Children’s Scholarship Fund enables low-income children to attend private schools — and thrive.
It has by now become a familiar and depressing trope: Those hit hardest by the pandemic and the ensuing lockdown were the families that could least afford it. This was confirmed by the Children’s Scholarship Fund in a survey of parents who receive financial aid from the organization to send their children to inner-city private (mostly Catholic) schools. More than four out of five CSF respondents have lost income in the lockdowns — almost evenly divided between those who lost a job and those who had their work hours cut. Given that the average family income of CSF scholarship recipients (the vast majority of whom are black or Hispanic) is only $37,000, the economic toll was high. In addition, one in five had a family member test positive for COVID-19, and 7 percent had someone in their immediate family hospitalized.
During these difficult times, though, it turned out that the elementary and middle schools their children attended were beacons of hope. When it came to how satisfied they were with their children’s education, almost 90 percent graded their school a 4 or 5 out of 5. And 80 percent gave their child’s experience learning from home a 4 or 5. By contrast, an Education Trust-New York poll conducted in April found that “nearly two-thirds of [public school] parents (63%) said they were “very concerned” about their child falling behind, including 71% of parents who are low-income, 72% of Black parents.” And while many public-school students have fallen behind since schools went online — with as many as one in three children in Los Angeles not even attending the class meetings — CSF principals report high rates of attendance, with 85 percent of schools reporting an average attendance over 90 percent.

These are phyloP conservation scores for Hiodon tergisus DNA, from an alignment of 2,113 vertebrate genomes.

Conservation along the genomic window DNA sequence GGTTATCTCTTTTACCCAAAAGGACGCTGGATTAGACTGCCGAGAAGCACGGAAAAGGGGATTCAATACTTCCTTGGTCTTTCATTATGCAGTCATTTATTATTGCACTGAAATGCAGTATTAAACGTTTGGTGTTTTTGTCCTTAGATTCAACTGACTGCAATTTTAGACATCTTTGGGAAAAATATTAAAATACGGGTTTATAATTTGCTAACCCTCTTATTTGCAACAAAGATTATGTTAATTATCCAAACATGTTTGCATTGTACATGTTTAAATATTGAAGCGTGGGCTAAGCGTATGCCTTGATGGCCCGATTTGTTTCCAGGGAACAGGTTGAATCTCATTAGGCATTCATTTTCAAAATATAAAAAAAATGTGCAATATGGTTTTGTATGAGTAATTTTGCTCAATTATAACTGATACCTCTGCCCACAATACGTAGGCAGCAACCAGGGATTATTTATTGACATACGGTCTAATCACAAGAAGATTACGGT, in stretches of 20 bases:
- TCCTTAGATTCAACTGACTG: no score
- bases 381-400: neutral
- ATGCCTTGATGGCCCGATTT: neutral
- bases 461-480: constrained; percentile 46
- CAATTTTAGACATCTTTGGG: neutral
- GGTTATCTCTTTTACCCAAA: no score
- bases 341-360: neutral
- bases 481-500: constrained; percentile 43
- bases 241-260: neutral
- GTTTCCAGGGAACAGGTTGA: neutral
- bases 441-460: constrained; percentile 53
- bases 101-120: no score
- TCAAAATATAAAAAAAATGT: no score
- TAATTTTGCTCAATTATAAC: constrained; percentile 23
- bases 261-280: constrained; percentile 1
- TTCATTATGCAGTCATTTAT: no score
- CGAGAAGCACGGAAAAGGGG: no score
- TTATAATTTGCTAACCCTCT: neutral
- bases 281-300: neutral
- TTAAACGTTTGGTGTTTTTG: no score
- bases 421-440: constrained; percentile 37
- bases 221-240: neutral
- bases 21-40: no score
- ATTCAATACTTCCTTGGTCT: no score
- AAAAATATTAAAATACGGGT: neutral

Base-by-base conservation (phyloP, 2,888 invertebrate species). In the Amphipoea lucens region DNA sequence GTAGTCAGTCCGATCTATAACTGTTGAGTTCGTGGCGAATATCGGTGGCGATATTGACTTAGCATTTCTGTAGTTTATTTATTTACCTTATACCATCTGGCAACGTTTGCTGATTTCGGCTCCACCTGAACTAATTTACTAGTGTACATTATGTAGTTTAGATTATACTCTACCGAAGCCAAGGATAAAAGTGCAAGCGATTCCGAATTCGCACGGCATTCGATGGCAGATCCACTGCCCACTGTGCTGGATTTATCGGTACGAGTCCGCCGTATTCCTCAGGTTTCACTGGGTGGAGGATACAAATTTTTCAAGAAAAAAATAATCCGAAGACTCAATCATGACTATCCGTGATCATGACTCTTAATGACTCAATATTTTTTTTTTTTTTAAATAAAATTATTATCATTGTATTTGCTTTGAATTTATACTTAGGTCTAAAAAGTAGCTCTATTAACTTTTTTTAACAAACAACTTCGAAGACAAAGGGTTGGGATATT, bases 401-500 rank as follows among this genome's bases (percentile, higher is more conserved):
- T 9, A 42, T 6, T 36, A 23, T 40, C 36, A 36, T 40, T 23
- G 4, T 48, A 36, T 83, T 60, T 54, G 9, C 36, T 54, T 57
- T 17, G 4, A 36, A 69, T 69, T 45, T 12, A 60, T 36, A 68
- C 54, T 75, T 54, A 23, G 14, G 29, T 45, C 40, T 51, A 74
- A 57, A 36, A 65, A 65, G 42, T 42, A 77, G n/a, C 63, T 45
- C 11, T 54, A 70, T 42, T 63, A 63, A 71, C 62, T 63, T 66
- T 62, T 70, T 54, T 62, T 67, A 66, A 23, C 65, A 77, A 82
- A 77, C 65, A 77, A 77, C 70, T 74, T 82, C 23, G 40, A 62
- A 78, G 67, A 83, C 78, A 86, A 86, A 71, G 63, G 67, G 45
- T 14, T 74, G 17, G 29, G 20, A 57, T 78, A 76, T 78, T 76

It’s not surprising, then, that keeping their children in private schools has become, if anything, more important during these difficult times. When asked to rate their “most pressing economic concerns,” the CSF parents listed covering tuition as among their highest priorities, ranking ahead of groceries and medical care.
James Piereson is a senior fellow at the Manhattan Institute.
Naomi Schaefer Riley is a resident fellow at the American Enterprise Institute and a senior fellow at the Independent Women’s Forum.
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